transformed again and again. Alongside, The Front Room continued at an even faster pace, showing a variety
of more experimental works by young artists from around the world.
While the exhibitions at the Contemporary change frequently, one thing remains constant: our commitment
to showing the most relevant and innovative art being made today. Challenging and rewarding, our exhibitions
prompt conversation and new ways of thinking about the world today.
General support for the Contemporarys exhibitions program is provided by Whitaker Foundation; The Andy Warhol Foundation for the Visual Arts; Jeanne and Rex Sinquefield; William E. Weiss Foundation; Nancy Reynolds and Dwyer Brown; Missouri Arts Council, a state agency; Regional Arts Commission; Arts and Education Council; and members of the Contemporary Art Museum St. Louis.
Opening night of For the blind man in the dark room looking for the black cat that isnt there.Installation view, Matt Mullican.
september 9, 2009 - January 3, 2010
With its provocative title (taken from a quote from Darwin about theoretical mathematicians), the group show For
the blind man in the dark room looking for the black cat that isnt there explored the role artists play in sparking
curiosity and the embrace of things we dont understand. Organized by Chief Curator Anthony Huberman, the
exhibition featured works by more than twenty artists from around the world: Anonymous, Dave Hullfish Bailey,
Marcel Broodthaers, Sarah Crowner, Mariana Castillo Deball, Eric Duyckaerts, Ayse Erkmen, Hans-Peter Feldmann,
Peter Fischli & David Weiss, Rachel Harrison, Giorgio Morandi, Matt Mullican, Bruno Munari, Nashashibi/Skaer, Falke
Pisano, Jimmy Raskin, Frances Stark, Rosemarie Trockel, Patrick van Caeckenbergh, and David William.
After three months at the Contemporary Art Museum St. Louis, For the blind man in a dark room looking for a black
cat that isnt there travelled to Institute of Contemporary Arts, London; Museum of Contemporary Art Detroit; de
Appel Arts Centre, Amsterdam; and Culturgest, Lisbon.
For the blind man in the dark room looking for the black cat that isnt there was made possible through the generous support of Jeanne and Rex Sinquefield; The Andy Warhol Foundation for the Visual Arts; The Flemish Ministry of Culture; Fundacin/Coleccin Jumex; and Mondriaan Foundation, Amsterdam.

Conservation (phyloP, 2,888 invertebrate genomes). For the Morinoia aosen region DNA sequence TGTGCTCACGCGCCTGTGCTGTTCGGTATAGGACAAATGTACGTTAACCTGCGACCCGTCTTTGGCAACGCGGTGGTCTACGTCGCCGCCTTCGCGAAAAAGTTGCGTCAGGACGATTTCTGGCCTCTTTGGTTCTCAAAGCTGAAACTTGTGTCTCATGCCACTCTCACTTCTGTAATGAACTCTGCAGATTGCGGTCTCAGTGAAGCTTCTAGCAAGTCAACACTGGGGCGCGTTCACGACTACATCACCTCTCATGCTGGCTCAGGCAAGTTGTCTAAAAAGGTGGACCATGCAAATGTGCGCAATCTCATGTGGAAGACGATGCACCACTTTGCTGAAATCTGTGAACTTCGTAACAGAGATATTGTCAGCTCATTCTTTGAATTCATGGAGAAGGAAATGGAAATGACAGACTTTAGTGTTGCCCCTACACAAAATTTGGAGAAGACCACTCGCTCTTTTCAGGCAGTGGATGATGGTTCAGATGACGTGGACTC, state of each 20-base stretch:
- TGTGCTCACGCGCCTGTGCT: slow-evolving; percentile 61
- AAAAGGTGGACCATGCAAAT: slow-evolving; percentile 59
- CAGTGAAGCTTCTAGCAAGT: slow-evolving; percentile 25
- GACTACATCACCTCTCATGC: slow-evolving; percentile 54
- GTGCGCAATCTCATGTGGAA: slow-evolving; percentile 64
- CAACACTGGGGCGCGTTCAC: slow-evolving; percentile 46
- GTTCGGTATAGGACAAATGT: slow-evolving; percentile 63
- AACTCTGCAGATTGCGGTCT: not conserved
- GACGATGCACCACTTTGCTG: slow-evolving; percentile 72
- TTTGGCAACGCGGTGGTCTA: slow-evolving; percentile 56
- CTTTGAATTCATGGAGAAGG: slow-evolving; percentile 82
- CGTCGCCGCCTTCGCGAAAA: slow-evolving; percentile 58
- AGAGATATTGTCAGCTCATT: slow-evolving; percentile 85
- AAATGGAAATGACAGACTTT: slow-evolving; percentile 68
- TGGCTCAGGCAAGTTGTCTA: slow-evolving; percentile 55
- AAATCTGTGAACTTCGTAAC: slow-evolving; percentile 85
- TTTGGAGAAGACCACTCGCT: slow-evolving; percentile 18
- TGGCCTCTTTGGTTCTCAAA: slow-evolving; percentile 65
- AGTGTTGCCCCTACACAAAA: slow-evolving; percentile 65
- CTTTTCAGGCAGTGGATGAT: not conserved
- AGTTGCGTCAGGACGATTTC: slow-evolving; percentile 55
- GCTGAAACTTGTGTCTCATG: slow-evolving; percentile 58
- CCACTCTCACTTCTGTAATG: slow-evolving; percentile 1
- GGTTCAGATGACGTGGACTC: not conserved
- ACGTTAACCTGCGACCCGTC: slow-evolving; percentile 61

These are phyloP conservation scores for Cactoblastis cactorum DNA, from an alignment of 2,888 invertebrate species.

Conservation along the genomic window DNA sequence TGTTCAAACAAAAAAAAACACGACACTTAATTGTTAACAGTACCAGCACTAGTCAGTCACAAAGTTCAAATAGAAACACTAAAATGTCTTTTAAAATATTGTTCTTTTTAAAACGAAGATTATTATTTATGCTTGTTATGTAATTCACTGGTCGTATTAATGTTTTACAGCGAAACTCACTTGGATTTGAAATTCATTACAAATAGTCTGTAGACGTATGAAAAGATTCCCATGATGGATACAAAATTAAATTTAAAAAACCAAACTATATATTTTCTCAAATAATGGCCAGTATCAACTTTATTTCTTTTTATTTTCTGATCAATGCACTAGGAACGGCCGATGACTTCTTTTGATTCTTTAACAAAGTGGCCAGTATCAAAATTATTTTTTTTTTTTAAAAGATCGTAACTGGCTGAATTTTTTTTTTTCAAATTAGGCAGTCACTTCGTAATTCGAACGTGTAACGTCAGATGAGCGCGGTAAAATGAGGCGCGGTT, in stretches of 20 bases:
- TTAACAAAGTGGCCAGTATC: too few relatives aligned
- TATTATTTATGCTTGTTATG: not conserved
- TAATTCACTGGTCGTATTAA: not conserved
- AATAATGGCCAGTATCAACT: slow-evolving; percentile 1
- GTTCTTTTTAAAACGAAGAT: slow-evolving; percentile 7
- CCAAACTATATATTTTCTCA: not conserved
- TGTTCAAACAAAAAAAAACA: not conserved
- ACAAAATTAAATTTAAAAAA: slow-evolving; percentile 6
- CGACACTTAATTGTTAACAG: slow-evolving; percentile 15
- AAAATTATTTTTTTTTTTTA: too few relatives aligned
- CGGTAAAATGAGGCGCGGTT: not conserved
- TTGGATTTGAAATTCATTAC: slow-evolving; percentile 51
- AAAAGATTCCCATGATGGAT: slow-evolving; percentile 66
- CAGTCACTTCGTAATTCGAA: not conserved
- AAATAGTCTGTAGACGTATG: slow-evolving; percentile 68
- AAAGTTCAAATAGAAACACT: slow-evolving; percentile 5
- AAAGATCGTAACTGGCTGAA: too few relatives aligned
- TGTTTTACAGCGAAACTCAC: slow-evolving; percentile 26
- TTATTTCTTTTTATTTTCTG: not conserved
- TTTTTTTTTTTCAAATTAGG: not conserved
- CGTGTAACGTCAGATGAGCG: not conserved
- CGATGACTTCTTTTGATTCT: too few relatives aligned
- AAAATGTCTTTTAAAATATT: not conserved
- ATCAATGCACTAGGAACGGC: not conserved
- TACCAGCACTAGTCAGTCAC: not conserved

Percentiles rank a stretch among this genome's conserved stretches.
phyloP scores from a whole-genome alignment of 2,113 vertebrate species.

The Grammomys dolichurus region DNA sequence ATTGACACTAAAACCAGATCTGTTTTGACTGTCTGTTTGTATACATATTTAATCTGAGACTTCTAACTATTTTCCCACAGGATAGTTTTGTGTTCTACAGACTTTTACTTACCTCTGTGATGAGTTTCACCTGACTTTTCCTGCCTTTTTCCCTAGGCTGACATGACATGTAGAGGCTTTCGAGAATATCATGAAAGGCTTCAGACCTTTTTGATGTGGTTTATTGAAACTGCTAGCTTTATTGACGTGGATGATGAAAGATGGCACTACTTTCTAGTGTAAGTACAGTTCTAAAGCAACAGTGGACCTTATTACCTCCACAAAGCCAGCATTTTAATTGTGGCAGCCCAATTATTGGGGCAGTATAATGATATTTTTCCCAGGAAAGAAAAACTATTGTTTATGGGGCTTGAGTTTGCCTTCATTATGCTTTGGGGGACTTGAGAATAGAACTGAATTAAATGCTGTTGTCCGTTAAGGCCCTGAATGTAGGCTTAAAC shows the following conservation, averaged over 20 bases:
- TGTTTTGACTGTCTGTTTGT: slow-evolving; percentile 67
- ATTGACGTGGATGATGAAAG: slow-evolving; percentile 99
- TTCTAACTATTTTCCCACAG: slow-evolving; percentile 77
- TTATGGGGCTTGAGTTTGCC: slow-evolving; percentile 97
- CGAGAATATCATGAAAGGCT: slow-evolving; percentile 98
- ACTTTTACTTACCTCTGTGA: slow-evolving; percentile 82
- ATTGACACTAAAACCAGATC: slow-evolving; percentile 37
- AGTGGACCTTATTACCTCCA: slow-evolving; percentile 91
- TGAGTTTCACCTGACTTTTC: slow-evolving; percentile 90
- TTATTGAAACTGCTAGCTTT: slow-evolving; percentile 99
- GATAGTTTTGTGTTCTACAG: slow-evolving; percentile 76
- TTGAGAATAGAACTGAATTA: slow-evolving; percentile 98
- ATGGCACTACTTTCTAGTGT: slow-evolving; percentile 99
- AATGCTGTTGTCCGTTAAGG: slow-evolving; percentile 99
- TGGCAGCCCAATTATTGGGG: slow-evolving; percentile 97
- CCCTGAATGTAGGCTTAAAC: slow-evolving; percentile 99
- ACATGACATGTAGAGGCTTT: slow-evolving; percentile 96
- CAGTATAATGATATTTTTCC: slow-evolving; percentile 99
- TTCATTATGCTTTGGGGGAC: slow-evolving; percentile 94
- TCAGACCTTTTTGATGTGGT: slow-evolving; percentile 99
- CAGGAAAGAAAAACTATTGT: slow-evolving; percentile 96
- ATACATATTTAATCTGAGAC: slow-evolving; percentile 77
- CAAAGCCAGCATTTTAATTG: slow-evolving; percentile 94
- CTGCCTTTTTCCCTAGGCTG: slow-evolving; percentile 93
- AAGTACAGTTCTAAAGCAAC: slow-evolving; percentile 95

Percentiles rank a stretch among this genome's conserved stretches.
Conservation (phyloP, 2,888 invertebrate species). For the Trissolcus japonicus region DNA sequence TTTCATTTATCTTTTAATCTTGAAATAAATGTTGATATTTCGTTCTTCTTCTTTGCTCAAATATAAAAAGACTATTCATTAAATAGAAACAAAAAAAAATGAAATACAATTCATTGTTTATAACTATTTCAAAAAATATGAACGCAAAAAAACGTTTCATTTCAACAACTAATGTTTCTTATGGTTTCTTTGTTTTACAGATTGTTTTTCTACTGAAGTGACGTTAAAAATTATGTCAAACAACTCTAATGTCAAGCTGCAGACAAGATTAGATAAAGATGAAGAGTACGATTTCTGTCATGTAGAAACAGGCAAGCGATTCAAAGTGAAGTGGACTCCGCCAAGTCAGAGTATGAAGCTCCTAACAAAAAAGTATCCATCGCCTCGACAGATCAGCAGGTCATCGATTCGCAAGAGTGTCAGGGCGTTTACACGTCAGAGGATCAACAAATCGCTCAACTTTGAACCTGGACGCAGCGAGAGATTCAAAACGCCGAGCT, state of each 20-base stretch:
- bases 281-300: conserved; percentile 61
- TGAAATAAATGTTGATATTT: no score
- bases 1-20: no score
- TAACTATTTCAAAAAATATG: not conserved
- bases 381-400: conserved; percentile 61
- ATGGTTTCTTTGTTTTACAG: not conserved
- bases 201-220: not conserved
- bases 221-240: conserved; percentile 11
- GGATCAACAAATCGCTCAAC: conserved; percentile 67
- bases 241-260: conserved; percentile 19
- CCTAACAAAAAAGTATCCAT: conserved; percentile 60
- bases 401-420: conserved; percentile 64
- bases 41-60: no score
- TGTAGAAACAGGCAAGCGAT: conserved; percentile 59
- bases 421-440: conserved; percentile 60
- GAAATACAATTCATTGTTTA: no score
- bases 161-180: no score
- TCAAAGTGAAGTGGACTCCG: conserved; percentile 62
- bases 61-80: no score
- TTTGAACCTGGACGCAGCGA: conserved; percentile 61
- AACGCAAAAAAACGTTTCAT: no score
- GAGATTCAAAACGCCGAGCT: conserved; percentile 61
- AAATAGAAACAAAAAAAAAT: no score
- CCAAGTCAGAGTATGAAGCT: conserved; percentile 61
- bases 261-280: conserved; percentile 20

For the blind man in the dark room looking for the black cat that isnt there
Jimmy Raskin, mixed media installation. Courtesy of the artist.
the institutions most ambitious group exhibition to date Art in America
January 22 - april 11, 2010
Vast, off-the-cuff thoughts scrawled across primed linen canvases stapled to a wall. An entire novel hand-scribbled
onto yellow legal pads, numbered, and pinned up in page order on an opposing wall. Videos of the artist singing
and dancing around his studio followed the audience through the galleries, offering revealing and uncomfortable
moments while forcing laughter along the way.
Sean Landers 1991-1994, Improbable History, curated by Director Paul Ha and Associate Curator Laura Fried, was
the first large-scale survey of Landers work in the United States. Concentrating on this formative body of work that
brought the artist such critical and popular success in the mid 1990s, the exhibition featured the diverse practice of a
bold artist who brought intensely personal subject matter into focus, raising the questions: What is the self? Who is
the artist? And, most importantly, what is art?
Special thanks to Friedrich Petzel Gallery, New York; greengrassi, London; and Taka Ishii Gallery, Tokyo.
Sean Landers:1991 - 1994, Improbable History
Live Reading in New YorkIn conjunction with Sean Landers exhibition in
St. Louis, White Columns and Art Production Fund
presented a special program at Saatchi + Saatchi
in New York City on February 27, 2010. Over 20
art world luminaries (including Paul Ha) participated
in a marathon reading of Landers 1993 novel [sic].
The original hand-written manuscript of the book
was on display for the first time in its entirety at
the Contemporary Art Museum St. Louis. Readers
included: Cecily Brown, Gavin Brown, Jessica Craig-
Martin, John Currin, Clarissa Dalrymple, Rachel
Feinstein, Liam Gillick, Paul Ha, Matthew Higgs,
Kevin Landers, Sean Landers, Matvey Levenstein,
Tod Lippy, Adam McEwen, Friedrich Petzel, Richard
Phillips, Rob Pruitt, Michelle Reyes, David Rimanelli,
Andrea Rosen, Andrea Scott, Linda Yablonsky, and
Artist Sean Landers discusse